Regardless of whether you own a dog in California or if you have a claim for a dog bite or other injury, you’ll need to understand the state’s laws that determine when an owner is liable if their animal hurts someone. Below, we explain more about California’s laws for dog bites.
When Is an Owner Strictly Liable for a Dog Bite?
California is a state with “strict liability” laws. These laws make pet owners responsible for most bite injuries inflicted by their animals. If a pet owner is sued for damages, it doesn’t matter they were aware that their dogs had ever been vicious before. This means pet owners can’t argue that they didn’t know their animal could be dangerous, or that they tried to prevent the animal from causing injury.
There are limits to when a person is strictly liable for their pet. Owners are strictly liable for an injured party if they:
- Were bitten by their pet
- The injured party was in a public place or “lawfully in a private place” when the bite occurred
Under Cal. Civil Code § 3342, people can’t sue if they were bitten by police or military dogs that were performing law enforcement work or defending themselves against annoying or aggressive behavior.
California Laws for Dangerous Dogs
The state of California has laws that make owners responsible for taking “reasonable steps to remove any danger of future attacks” if their dog has previously bitten someone. Anyone can file a civil lawsuit against the owner of a dog who has bitten a human twice (in separate incidents) or the owner of a trained attack dog who has inflicted serious injury on a person. Under Cal. Civil Code § 3342.5, courts can order a dog owner to take steps to prevent future attacks, including removing the dog from the area or having the animal put to sleep.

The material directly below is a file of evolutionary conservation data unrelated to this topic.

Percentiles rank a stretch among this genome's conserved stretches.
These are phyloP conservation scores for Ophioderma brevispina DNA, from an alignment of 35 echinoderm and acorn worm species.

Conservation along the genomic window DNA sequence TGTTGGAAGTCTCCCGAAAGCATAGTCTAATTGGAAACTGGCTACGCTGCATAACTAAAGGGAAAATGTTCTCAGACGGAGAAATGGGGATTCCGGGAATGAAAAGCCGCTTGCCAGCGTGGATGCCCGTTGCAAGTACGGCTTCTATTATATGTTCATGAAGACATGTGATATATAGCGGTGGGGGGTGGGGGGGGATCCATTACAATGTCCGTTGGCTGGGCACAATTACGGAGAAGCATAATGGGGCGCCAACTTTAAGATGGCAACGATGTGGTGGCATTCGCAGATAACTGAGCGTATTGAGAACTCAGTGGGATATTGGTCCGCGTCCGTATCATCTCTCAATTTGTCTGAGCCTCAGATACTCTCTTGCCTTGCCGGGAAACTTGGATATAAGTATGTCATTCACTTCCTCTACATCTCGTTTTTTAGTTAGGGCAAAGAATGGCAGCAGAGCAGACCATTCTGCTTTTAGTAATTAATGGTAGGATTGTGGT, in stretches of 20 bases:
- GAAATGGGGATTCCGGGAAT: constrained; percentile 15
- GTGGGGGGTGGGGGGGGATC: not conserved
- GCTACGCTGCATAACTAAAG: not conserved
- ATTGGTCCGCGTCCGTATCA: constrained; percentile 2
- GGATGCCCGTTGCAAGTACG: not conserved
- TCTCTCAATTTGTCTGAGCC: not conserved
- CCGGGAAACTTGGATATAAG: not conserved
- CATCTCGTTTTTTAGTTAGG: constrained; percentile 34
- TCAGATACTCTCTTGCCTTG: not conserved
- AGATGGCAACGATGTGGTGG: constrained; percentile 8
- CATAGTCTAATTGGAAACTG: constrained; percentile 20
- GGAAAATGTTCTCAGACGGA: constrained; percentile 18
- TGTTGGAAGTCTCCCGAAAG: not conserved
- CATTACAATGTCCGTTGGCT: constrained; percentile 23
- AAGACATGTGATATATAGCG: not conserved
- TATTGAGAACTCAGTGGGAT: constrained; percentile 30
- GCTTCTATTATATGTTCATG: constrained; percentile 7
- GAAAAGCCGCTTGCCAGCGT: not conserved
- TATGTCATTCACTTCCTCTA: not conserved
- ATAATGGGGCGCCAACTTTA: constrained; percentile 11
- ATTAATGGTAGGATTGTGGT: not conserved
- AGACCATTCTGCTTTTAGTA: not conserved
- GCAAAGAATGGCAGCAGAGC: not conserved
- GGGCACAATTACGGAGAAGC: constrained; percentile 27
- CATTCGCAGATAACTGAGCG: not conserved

Animal control or law enforcement officers in California can also file a petition for a hearing if they suspect a dog is a threat. If the court decides that the dog is dangerous or too vicious, the owner will have to meet certain conditions, including keeping their dog indoors, on a leash, or in a fenced yard that will keep the animal in and small children out. Owners can receive fines and other penalties for violating pet restrictions handed down by a court.
Courts consider a dog potentially dangerous if it:
- Has behaved in an aggressive manner that forced people to defend themselves on at least 2 different occasion in the last 3 years.
- Has bitten someone without provocation and the bite resulted in an injury that isn’t severe.
- Has killed or inflicted injury to a domestic animal twice in the past 3 years.
Dog owners can possibly face criminal charges if their animals injure someone. If a dog kills or injures someone while it is roaming at large, and the owner knew the dog was prone to dangerous behavior but didn’t do anything to keep it under control, the owner can be charged with a criminal offense.
Have You Been Bitten by a Dog?
At Caputo & Van Der Walde LLP, our team of legal professionals can help you secure compensation for your dog bite injuries. We will weigh your legal options and devise a strategy that will protect your rights and interests. Our lawyers have helped hundreds of dog bite victims with their cases, and we are prepared to guide you through the legal process today.Call (800) 900-0863 to schedule your case review with our Campbell personal injury attorneys.